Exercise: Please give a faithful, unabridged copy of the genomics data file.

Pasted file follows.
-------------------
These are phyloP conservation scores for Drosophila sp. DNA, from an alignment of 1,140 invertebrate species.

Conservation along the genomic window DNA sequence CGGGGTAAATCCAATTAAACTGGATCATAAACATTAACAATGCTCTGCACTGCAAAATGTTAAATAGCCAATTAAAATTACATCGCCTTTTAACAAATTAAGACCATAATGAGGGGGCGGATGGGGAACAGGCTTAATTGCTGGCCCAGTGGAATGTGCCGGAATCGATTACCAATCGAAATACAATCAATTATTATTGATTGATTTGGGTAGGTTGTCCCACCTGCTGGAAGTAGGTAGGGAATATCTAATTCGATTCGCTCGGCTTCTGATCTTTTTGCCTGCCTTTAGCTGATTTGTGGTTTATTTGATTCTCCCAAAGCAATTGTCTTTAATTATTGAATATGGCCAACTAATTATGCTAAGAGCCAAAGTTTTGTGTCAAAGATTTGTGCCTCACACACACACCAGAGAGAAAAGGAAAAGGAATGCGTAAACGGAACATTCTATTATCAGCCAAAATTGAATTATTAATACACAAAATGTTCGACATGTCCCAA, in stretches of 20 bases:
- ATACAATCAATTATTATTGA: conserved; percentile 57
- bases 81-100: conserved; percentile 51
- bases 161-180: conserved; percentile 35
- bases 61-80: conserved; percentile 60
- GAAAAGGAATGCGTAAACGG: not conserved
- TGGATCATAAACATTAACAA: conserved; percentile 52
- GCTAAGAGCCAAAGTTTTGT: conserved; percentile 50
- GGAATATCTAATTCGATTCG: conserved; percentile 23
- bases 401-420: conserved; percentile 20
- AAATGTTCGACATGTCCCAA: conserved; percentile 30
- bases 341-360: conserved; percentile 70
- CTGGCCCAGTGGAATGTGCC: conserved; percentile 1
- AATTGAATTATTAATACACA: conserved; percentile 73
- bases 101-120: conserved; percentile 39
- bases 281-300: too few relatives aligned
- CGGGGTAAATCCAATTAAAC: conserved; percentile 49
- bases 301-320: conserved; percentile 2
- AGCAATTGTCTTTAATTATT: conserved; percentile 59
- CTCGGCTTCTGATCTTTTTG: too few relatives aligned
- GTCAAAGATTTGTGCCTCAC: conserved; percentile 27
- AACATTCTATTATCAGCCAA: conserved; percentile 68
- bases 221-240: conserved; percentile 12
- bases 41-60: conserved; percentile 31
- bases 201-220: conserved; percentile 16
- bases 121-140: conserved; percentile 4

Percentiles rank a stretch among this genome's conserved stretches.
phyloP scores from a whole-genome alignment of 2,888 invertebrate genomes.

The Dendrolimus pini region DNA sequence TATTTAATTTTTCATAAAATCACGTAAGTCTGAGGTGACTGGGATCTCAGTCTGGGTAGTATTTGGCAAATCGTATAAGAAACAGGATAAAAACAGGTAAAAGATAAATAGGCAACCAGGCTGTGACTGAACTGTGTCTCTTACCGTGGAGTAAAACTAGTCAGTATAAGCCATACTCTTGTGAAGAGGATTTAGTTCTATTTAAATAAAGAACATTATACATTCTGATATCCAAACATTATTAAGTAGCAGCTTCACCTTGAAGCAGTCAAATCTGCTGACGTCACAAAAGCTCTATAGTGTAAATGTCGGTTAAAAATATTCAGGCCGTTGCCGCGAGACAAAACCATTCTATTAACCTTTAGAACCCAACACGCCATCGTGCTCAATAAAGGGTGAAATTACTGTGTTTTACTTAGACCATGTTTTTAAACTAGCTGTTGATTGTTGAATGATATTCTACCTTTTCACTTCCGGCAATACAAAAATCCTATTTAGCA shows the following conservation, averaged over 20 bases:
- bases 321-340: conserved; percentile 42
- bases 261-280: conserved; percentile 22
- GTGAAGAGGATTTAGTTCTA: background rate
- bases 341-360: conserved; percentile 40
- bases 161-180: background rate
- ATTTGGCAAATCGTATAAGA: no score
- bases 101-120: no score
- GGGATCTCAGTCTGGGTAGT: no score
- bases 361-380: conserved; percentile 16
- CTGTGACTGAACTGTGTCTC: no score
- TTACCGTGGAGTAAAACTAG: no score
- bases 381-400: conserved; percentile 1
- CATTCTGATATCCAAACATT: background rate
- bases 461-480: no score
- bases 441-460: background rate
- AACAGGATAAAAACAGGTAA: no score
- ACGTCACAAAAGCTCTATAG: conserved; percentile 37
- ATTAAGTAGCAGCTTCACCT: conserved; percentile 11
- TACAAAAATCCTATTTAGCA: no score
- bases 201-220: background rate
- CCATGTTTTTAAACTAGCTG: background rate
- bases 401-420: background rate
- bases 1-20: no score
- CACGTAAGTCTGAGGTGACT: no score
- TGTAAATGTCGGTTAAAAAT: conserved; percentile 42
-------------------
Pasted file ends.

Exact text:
These are phyloP conservation scores for Drosophila sp. DNA, from an alignment of 1,140 invertebrate species.

Conservation along the genomic window DNA sequence CGGGGTAAATCCAATTAAACTGGATCATAAACATTAACAATGCTCTGCACTGCAAAATGTTAAATAGCCAATTAAAATTACATCGCCTTTTAACAAATTAAGACCATAATGAGGGGGCGGATGGGGAACAGGCTTAATTGCTGGCCCAGTGGAATGTGCCGGAATCGATTACCAATCGAAATACAATCAATTATTATTGATTGATTTGGGTAGGTTGTCCCACCTGCTGGAAGTAGGTAGGGAATATCTAATTCGATTCGCTCGGCTTCTGATCTTTTTGCCTGCCTTTAGCTGATTTGTGGTTTATTTGATTCTCCCAAAGCAATTGTCTTTAATTATTGAATATGGCCAACTAATTATGCTAAGAGCCAAAGTTTTGTGTCAAAGATTTGTGCCTCACACACACACCAGAGAGAAAAGGAAAAGGAATGCGTAAACGGAACATTCTATTATCAGCCAAAATTGAATTATTAATACACAAAATGTTCGACATGTCCCAA, in stretches of 20 bases:
- ATACAATCAATTATTATTGA: conserved; percentile 57
- bases 81-100: conserved; percentile 51
- bases 161-180: conserved; percentile 35
- bases 61-80: conserved; percentile 60
- GAAAAGGAATGCGTAAACGG: not conserved
- TGGATCATAAACATTAACAA: conserved; percentile 52
- GCTAAGAGCCAAAGTTTTGT: conserved; percentile 50
- GGAATATCTAATTCGATTCG: conserved; percentile 23
- bases 401-420: conserved; percentile 20
- AAATGTTCGACATGTCCCAA: conserved; percentile 30
- bases 341-360: conserved; percentile 70
- CTGGCCCAGTGGAATGTGCC: conserved; percentile 1
- AATTGAATTATTAATACACA: conserved; percentile 73
- bases 101-120: conserved; percentile 39
- bases 281-300: too few relatives aligned
- CGGGGTAAATCCAATTAAAC: conserved; percentile 49
- bases 301-320: conserved; percentile 2
- AGCAATTGTCTTTAATTATT: conserved; percentile 59
- CTCGGCTTCTGATCTTTTTG: too few relatives aligned
- GTCAAAGATTTGTGCCTCAC: conserved; percentile 27
- AACATTCTATTATCAGCCAA: conserved; percentile 68
- bases 221-240: conserved; percentile 12
- bases 41-60: conserved; percentile 31
- bases 201-220: conserved; percentile 16
- bases 121-140: conserved; percentile 4

Percentiles rank a stretch among this genome's conserved stretches.
phyloP scores from a whole-genome alignment of 2,888 invertebrate genomes.

The Dendrolimus pini region DNA sequence TATTTAATTTTTCATAAAATCACGTAAGTCTGAGGTGACTGGGATCTCAGTCTGGGTAGTATTTGGCAAATCGTATAAGAAACAGGATAAAAACAGGTAAAAGATAAATAGGCAACCAGGCTGTGACTGAACTGTGTCTCTTACCGTGGAGTAAAACTAGTCAGTATAAGCCATACTCTTGTGAAGAGGATTTAGTTCTATTTAAATAAAGAACATTATACATTCTGATATCCAAACATTATTAAGTAGCAGCTTCACCTTGAAGCAGTCAAATCTGCTGACGTCACAAAAGCTCTATAGTGTAAATGTCGGTTAAAAATATTCAGGCCGTTGCCGCGAGACAAAACCATTCTATTAACCTTTAGAACCCAACACGCCATCGTGCTCAATAAAGGGTGAAATTACTGTGTTTTACTTAGACCATGTTTTTAAACTAGCTGTTGATTGTTGAATGATATTCTACCTTTTCACTTCCGGCAATACAAAAATCCTATTTAGCA shows the following conservation, averaged over 20 bases:
- bases 321-340: conserved; percentile 42
- bases 261-280: conserved; percentile 22
- GTGAAGAGGATTTAGTTCTA: background rate
- bases 341-360: conserved; percentile 40
- bases 161-180: background rate
- ATTTGGCAAATCGTATAAGA: no score
- bases 101-120: no score
- GGGATCTCAGTCTGGGTAGT: no score
- bases 361-380: conserved; percentile 16
- CTGTGACTGAACTGTGTCTC: no score
- TTACCGTGGAGTAAAACTAG: no score
- bases 381-400: conserved; percentile 1
- CATTCTGATATCCAAACATT: background rate
- bases 461-480: no score
- bases 441-460: background rate
- AACAGGATAAAAACAGGTAA: no score
- ACGTCACAAAAGCTCTATAG: conserved; percentile 37
- ATTAAGTAGCAGCTTCACCT: conserved; percentile 11
- TACAAAAATCCTATTTAGCA: no score
- bases 201-220: background rate
- CCATGTTTTTAAACTAGCTG: background rate
- bases 401-420: background rate
- bases 1-20: no score
- CACGTAAGTCTGAGGTGACT: no score
- TGTAAATGTCGGTTAAAAAT: conserved; percentile 42